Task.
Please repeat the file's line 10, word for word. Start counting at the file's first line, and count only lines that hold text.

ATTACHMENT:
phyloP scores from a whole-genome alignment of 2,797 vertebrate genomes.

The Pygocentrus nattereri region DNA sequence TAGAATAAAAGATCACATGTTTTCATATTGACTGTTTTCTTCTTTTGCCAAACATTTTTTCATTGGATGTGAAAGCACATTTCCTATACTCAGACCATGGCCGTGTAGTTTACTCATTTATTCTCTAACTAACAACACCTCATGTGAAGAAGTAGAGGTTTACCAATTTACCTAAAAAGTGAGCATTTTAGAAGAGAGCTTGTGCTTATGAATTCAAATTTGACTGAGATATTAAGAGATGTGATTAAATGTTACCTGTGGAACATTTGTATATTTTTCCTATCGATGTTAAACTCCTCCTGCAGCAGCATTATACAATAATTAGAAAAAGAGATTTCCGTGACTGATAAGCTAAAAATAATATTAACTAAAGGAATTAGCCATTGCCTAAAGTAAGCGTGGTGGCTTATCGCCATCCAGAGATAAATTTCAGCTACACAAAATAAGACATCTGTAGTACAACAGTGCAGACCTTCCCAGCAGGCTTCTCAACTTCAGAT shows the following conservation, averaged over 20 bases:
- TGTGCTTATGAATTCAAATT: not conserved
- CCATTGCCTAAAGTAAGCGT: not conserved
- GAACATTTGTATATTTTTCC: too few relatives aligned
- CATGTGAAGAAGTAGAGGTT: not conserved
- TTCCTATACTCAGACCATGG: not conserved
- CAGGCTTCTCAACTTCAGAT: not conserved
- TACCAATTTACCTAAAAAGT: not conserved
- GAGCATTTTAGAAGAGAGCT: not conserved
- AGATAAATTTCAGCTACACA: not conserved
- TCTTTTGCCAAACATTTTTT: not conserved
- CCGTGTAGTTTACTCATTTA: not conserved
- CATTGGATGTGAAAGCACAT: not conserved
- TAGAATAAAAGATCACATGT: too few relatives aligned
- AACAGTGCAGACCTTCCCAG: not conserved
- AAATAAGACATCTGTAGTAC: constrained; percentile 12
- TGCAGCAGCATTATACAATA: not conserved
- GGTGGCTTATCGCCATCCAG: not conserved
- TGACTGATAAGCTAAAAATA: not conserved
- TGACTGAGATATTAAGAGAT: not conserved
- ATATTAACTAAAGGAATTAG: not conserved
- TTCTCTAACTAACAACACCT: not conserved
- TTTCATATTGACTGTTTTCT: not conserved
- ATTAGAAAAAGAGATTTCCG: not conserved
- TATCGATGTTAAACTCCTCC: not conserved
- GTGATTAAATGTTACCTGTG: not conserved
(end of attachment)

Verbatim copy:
- GAGCATTTTAGAAGAGAGCT: not conserved